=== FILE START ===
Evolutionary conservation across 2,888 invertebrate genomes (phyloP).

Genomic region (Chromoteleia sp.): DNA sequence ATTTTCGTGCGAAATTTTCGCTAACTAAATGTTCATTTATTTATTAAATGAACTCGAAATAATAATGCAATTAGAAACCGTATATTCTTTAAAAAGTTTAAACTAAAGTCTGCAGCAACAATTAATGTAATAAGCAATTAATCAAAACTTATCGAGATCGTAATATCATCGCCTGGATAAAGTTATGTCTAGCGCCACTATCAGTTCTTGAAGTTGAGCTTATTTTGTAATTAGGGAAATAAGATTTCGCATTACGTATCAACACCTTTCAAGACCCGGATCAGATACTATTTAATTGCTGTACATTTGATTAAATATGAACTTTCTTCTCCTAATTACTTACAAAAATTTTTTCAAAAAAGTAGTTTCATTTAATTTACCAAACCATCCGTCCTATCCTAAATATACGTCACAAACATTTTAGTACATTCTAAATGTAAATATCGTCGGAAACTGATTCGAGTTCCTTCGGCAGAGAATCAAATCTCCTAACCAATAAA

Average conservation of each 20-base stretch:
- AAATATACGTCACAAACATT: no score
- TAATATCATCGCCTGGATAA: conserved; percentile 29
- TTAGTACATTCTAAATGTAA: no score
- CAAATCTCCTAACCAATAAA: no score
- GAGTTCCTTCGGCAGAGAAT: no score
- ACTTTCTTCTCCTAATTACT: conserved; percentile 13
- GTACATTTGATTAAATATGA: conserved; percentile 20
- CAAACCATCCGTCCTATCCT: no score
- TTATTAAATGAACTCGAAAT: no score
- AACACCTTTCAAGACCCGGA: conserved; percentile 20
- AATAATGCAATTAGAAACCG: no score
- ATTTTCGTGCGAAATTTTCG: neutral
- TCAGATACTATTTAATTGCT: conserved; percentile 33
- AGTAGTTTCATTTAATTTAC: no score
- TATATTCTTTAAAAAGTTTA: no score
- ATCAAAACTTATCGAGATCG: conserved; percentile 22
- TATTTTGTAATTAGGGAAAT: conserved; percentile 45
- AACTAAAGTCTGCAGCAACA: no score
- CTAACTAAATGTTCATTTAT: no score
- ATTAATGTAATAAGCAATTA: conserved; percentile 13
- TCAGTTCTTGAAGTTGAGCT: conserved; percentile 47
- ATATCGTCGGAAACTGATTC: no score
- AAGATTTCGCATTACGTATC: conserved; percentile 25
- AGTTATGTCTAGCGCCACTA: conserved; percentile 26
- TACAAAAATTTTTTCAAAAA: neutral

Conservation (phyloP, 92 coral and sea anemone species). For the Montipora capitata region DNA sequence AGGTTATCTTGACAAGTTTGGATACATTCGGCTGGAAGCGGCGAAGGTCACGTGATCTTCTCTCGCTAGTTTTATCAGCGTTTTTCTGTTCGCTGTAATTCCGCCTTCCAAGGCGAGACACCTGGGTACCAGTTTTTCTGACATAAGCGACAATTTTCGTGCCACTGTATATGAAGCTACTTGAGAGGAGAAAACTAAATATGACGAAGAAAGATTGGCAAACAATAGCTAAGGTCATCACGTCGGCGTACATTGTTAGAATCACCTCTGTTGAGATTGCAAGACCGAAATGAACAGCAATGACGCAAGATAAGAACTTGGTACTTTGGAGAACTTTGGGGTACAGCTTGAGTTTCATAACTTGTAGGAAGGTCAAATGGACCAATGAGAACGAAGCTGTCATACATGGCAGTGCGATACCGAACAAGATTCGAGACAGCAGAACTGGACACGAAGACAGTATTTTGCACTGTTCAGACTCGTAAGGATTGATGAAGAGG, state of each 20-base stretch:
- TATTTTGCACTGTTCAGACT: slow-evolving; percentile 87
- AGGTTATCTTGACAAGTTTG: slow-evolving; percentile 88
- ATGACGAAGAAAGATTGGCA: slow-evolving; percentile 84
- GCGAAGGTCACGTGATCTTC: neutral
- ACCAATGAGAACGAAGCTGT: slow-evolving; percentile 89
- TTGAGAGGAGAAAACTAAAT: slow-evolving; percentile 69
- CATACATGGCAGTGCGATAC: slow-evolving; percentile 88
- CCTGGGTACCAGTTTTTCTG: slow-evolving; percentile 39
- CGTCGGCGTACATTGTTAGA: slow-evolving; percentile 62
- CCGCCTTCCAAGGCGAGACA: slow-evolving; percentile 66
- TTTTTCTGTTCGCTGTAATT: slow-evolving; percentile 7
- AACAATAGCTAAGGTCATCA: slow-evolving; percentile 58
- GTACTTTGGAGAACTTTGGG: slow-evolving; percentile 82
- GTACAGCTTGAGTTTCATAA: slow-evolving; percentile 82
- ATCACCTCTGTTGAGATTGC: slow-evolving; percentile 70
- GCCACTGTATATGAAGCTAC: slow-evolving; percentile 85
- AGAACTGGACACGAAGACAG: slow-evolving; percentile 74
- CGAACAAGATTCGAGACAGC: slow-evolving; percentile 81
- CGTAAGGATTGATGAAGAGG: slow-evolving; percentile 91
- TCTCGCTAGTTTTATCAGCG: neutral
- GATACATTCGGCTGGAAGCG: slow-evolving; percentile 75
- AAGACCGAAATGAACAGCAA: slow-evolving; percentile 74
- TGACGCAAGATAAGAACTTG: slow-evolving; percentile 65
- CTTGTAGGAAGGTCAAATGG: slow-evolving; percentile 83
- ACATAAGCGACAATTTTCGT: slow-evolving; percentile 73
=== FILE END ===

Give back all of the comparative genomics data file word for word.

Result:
Evolutionary conservation across 2,888 invertebrate genomes (phyloP).

Genomic region (Chromoteleia sp.): DNA sequence ATTTTCGTGCGAAATTTTCGCTAACTAAATGTTCATTTATTTATTAAATGAACTCGAAATAATAATGCAATTAGAAACCGTATATTCTTTAAAAAGTTTAAACTAAAGTCTGCAGCAACAATTAATGTAATAAGCAATTAATCAAAACTTATCGAGATCGTAATATCATCGCCTGGATAAAGTTATGTCTAGCGCCACTATCAGTTCTTGAAGTTGAGCTTATTTTGTAATTAGGGAAATAAGATTTCGCATTACGTATCAACACCTTTCAAGACCCGGATCAGATACTATTTAATTGCTGTACATTTGATTAAATATGAACTTTCTTCTCCTAATTACTTACAAAAATTTTTTCAAAAAAGTAGTTTCATTTAATTTACCAAACCATCCGTCCTATCCTAAATATACGTCACAAACATTTTAGTACATTCTAAATGTAAATATCGTCGGAAACTGATTCGAGTTCCTTCGGCAGAGAATCAAATCTCCTAACCAATAAA

Average conservation of each 20-base stretch:
- AAATATACGTCACAAACATT: no score
- TAATATCATCGCCTGGATAA: conserved; percentile 29
- TTAGTACATTCTAAATGTAA: no score
- CAAATCTCCTAACCAATAAA: no score
- GAGTTCCTTCGGCAGAGAAT: no score
- ACTTTCTTCTCCTAATTACT: conserved; percentile 13
- GTACATTTGATTAAATATGA: conserved; percentile 20
- CAAACCATCCGTCCTATCCT: no score
- TTATTAAATGAACTCGAAAT: no score
- AACACCTTTCAAGACCCGGA: conserved; percentile 20
- AATAATGCAATTAGAAACCG: no score
- ATTTTCGTGCGAAATTTTCG: neutral
- TCAGATACTATTTAATTGCT: conserved; percentile 33
- AGTAGTTTCATTTAATTTAC: no score
- TATATTCTTTAAAAAGTTTA: no score
- ATCAAAACTTATCGAGATCG: conserved; percentile 22
- TATTTTGTAATTAGGGAAAT: conserved; percentile 45
- AACTAAAGTCTGCAGCAACA: no score
- CTAACTAAATGTTCATTTAT: no score
- ATTAATGTAATAAGCAATTA: conserved; percentile 13
- TCAGTTCTTGAAGTTGAGCT: conserved; percentile 47
- ATATCGTCGGAAACTGATTC: no score
- AAGATTTCGCATTACGTATC: conserved; percentile 25
- AGTTATGTCTAGCGCCACTA: conserved; percentile 26
- TACAAAAATTTTTTCAAAAA: neutral

Conservation (phyloP, 92 coral and sea anemone species). For the Montipora capitata region DNA sequence AGGTTATCTTGACAAGTTTGGATACATTCGGCTGGAAGCGGCGAAGGTCACGTGATCTTCTCTCGCTAGTTTTATCAGCGTTTTTCTGTTCGCTGTAATTCCGCCTTCCAAGGCGAGACACCTGGGTACCAGTTTTTCTGACATAAGCGACAATTTTCGTGCCACTGTATATGAAGCTACTTGAGAGGAGAAAACTAAATATGACGAAGAAAGATTGGCAAACAATAGCTAAGGTCATCACGTCGGCGTACATTGTTAGAATCACCTCTGTTGAGATTGCAAGACCGAAATGAACAGCAATGACGCAAGATAAGAACTTGGTACTTTGGAGAACTTTGGGGTACAGCTTGAGTTTCATAACTTGTAGGAAGGTCAAATGGACCAATGAGAACGAAGCTGTCATACATGGCAGTGCGATACCGAACAAGATTCGAGACAGCAGAACTGGACACGAAGACAGTATTTTGCACTGTTCAGACTCGTAAGGATTGATGAAGAGG, state of each 20-base stretch:
- TATTTTGCACTGTTCAGACT: slow-evolving; percentile 87
- AGGTTATCTTGACAAGTTTG: slow-evolving; percentile 88
- ATGACGAAGAAAGATTGGCA: slow-evolving; percentile 84
- GCGAAGGTCACGTGATCTTC: neutral
- ACCAATGAGAACGAAGCTGT: slow-evolving; percentile 89
- TTGAGAGGAGAAAACTAAAT: slow-evolving; percentile 69
- CATACATGGCAGTGCGATAC: slow-evolving; percentile 88
- CCTGGGTACCAGTTTTTCTG: slow-evolving; percentile 39
- CGTCGGCGTACATTGTTAGA: slow-evolving; percentile 62
- CCGCCTTCCAAGGCGAGACA: slow-evolving; percentile 66
- TTTTTCTGTTCGCTGTAATT: slow-evolving; percentile 7
- AACAATAGCTAAGGTCATCA: slow-evolving; percentile 58
- GTACTTTGGAGAACTTTGGG: slow-evolving; percentile 82
- GTACAGCTTGAGTTTCATAA: slow-evolving; percentile 82
- ATCACCTCTGTTGAGATTGC: slow-evolving; percentile 70
- GCCACTGTATATGAAGCTAC: slow-evolving; percentile 85
- AGAACTGGACACGAAGACAG: slow-evolving; percentile 74
- CGAACAAGATTCGAGACAGC: slow-evolving; percentile 81
- CGTAAGGATTGATGAAGAGG: slow-evolving; percentile 91
- TCTCGCTAGTTTTATCAGCG: neutral
- GATACATTCGGCTGGAAGCG: slow-evolving; percentile 75
- AAGACCGAAATGAACAGCAA: slow-evolving; percentile 74
- TGACGCAAGATAAGAACTTG: slow-evolving; percentile 65
- CTTGTAGGAAGGTCAAATGG: slow-evolving; percentile 83
- ACATAAGCGACAATTTTCGT: slow-evolving; percentile 73